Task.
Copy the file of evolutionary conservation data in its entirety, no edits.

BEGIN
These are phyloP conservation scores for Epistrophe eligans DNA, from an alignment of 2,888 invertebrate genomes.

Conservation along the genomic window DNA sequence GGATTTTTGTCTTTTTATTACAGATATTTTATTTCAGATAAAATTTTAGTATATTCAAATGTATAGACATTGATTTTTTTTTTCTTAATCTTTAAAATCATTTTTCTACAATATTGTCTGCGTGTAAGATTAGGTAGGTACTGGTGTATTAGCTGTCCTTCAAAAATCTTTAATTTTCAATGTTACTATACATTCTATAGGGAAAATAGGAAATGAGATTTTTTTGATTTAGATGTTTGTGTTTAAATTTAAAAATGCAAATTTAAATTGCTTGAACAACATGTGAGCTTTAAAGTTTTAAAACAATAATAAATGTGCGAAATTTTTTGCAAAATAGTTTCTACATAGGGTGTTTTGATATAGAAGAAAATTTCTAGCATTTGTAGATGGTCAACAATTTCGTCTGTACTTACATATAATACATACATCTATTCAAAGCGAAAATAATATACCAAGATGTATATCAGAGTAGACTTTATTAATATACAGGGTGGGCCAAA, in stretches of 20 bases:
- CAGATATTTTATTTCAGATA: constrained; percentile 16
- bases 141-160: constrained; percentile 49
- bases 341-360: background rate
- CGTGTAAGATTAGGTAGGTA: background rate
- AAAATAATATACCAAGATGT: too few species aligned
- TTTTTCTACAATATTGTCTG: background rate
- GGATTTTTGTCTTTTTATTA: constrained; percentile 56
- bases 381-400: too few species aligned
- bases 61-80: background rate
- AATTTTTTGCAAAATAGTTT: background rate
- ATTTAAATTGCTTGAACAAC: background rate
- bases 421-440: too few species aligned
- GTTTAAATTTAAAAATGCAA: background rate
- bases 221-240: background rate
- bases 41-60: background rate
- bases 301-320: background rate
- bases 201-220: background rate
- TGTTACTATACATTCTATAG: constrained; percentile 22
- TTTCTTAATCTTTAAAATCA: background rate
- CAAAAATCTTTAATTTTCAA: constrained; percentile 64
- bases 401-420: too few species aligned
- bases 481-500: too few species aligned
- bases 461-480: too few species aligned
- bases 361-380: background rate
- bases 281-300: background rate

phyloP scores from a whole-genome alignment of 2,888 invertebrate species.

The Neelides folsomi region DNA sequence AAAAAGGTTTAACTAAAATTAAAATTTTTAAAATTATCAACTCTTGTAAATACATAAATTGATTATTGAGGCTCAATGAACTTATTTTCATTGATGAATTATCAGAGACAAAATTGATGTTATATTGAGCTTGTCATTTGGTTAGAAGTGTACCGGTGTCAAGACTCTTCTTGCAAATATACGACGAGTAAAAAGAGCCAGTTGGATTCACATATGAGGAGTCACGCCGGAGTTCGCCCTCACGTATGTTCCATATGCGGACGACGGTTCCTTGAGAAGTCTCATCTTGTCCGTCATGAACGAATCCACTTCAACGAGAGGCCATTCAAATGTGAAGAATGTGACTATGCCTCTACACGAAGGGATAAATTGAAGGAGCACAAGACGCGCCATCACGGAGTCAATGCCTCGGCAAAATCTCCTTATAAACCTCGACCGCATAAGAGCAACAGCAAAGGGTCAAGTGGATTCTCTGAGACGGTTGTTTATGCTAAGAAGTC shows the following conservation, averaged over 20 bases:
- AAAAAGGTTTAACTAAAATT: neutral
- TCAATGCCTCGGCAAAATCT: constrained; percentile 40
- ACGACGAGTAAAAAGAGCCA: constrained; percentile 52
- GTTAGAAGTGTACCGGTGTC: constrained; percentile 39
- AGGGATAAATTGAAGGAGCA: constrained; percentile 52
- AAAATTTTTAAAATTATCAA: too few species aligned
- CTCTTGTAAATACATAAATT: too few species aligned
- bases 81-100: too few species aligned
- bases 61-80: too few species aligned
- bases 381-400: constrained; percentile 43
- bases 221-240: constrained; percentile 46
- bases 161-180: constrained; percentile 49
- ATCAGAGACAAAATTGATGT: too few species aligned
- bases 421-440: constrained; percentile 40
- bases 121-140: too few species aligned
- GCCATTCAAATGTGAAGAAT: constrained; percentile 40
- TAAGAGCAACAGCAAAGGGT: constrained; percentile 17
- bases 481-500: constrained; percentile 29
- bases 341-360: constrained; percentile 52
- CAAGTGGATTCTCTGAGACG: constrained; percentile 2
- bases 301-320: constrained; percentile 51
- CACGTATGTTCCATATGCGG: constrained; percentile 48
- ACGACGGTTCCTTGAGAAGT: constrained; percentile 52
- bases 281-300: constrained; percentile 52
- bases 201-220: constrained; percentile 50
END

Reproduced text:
These are phyloP conservation scores for Epistrophe eligans DNA, from an alignment of 2,888 invertebrate genomes.

Conservation along the genomic window DNA sequence GGATTTTTGTCTTTTTATTACAGATATTTTATTTCAGATAAAATTTTAGTATATTCAAATGTATAGACATTGATTTTTTTTTTCTTAATCTTTAAAATCATTTTTCTACAATATTGTCTGCGTGTAAGATTAGGTAGGTACTGGTGTATTAGCTGTCCTTCAAAAATCTTTAATTTTCAATGTTACTATACATTCTATAGGGAAAATAGGAAATGAGATTTTTTTGATTTAGATGTTTGTGTTTAAATTTAAAAATGCAAATTTAAATTGCTTGAACAACATGTGAGCTTTAAAGTTTTAAAACAATAATAAATGTGCGAAATTTTTTGCAAAATAGTTTCTACATAGGGTGTTTTGATATAGAAGAAAATTTCTAGCATTTGTAGATGGTCAACAATTTCGTCTGTACTTACATATAATACATACATCTATTCAAAGCGAAAATAATATACCAAGATGTATATCAGAGTAGACTTTATTAATATACAGGGTGGGCCAAA, in stretches of 20 bases:
- CAGATATTTTATTTCAGATA: constrained; percentile 16
- bases 141-160: constrained; percentile 49
- bases 341-360: background rate
- CGTGTAAGATTAGGTAGGTA: background rate
- AAAATAATATACCAAGATGT: too few species aligned
- TTTTTCTACAATATTGTCTG: background rate
- GGATTTTTGTCTTTTTATTA: constrained; percentile 56
- bases 381-400: too few species aligned
- bases 61-80: background rate
- AATTTTTTGCAAAATAGTTT: background rate
- ATTTAAATTGCTTGAACAAC: background rate
- bases 421-440: too few species aligned
- GTTTAAATTTAAAAATGCAA: background rate
- bases 221-240: background rate
- bases 41-60: background rate
- bases 301-320: background rate
- bases 201-220: background rate
- TGTTACTATACATTCTATAG: constrained; percentile 22
- TTTCTTAATCTTTAAAATCA: background rate
- CAAAAATCTTTAATTTTCAA: constrained; percentile 64
- bases 401-420: too few species aligned
- bases 481-500: too few species aligned
- bases 461-480: too few species aligned
- bases 361-380: background rate
- bases 281-300: background rate

phyloP scores from a whole-genome alignment of 2,888 invertebrate species.

The Neelides folsomi region DNA sequence AAAAAGGTTTAACTAAAATTAAAATTTTTAAAATTATCAACTCTTGTAAATACATAAATTGATTATTGAGGCTCAATGAACTTATTTTCATTGATGAATTATCAGAGACAAAATTGATGTTATATTGAGCTTGTCATTTGGTTAGAAGTGTACCGGTGTCAAGACTCTTCTTGCAAATATACGACGAGTAAAAAGAGCCAGTTGGATTCACATATGAGGAGTCACGCCGGAGTTCGCCCTCACGTATGTTCCATATGCGGACGACGGTTCCTTGAGAAGTCTCATCTTGTCCGTCATGAACGAATCCACTTCAACGAGAGGCCATTCAAATGTGAAGAATGTGACTATGCCTCTACACGAAGGGATAAATTGAAGGAGCACAAGACGCGCCATCACGGAGTCAATGCCTCGGCAAAATCTCCTTATAAACCTCGACCGCATAAGAGCAACAGCAAAGGGTCAAGTGGATTCTCTGAGACGGTTGTTTATGCTAAGAAGTC shows the following conservation, averaged over 20 bases:
- AAAAAGGTTTAACTAAAATT: neutral
- TCAATGCCTCGGCAAAATCT: constrained; percentile 40
- ACGACGAGTAAAAAGAGCCA: constrained; percentile 52
- GTTAGAAGTGTACCGGTGTC: constrained; percentile 39
- AGGGATAAATTGAAGGAGCA: constrained; percentile 52
- AAAATTTTTAAAATTATCAA: too few species aligned
- CTCTTGTAAATACATAAATT: too few species aligned
- bases 81-100: too few species aligned
- bases 61-80: too few species aligned
- bases 381-400: constrained; percentile 43
- bases 221-240: constrained; percentile 46
- bases 161-180: constrained; percentile 49
- ATCAGAGACAAAATTGATGT: too few species aligned
- bases 421-440: constrained; percentile 40
- bases 121-140: too few species aligned
- GCCATTCAAATGTGAAGAAT: constrained; percentile 40
- TAAGAGCAACAGCAAAGGGT: constrained; percentile 17
- bases 481-500: constrained; percentile 29
- bases 341-360: constrained; percentile 52
- CAAGTGGATTCTCTGAGACG: constrained; percentile 2
- bases 301-320: constrained; percentile 51
- CACGTATGTTCCATATGCGG: constrained; percentile 48
- ACGACGGTTCCTTGAGAAGT: constrained; percentile 52
- bases 281-300: constrained; percentile 52
- bases 201-220: constrained; percentile 50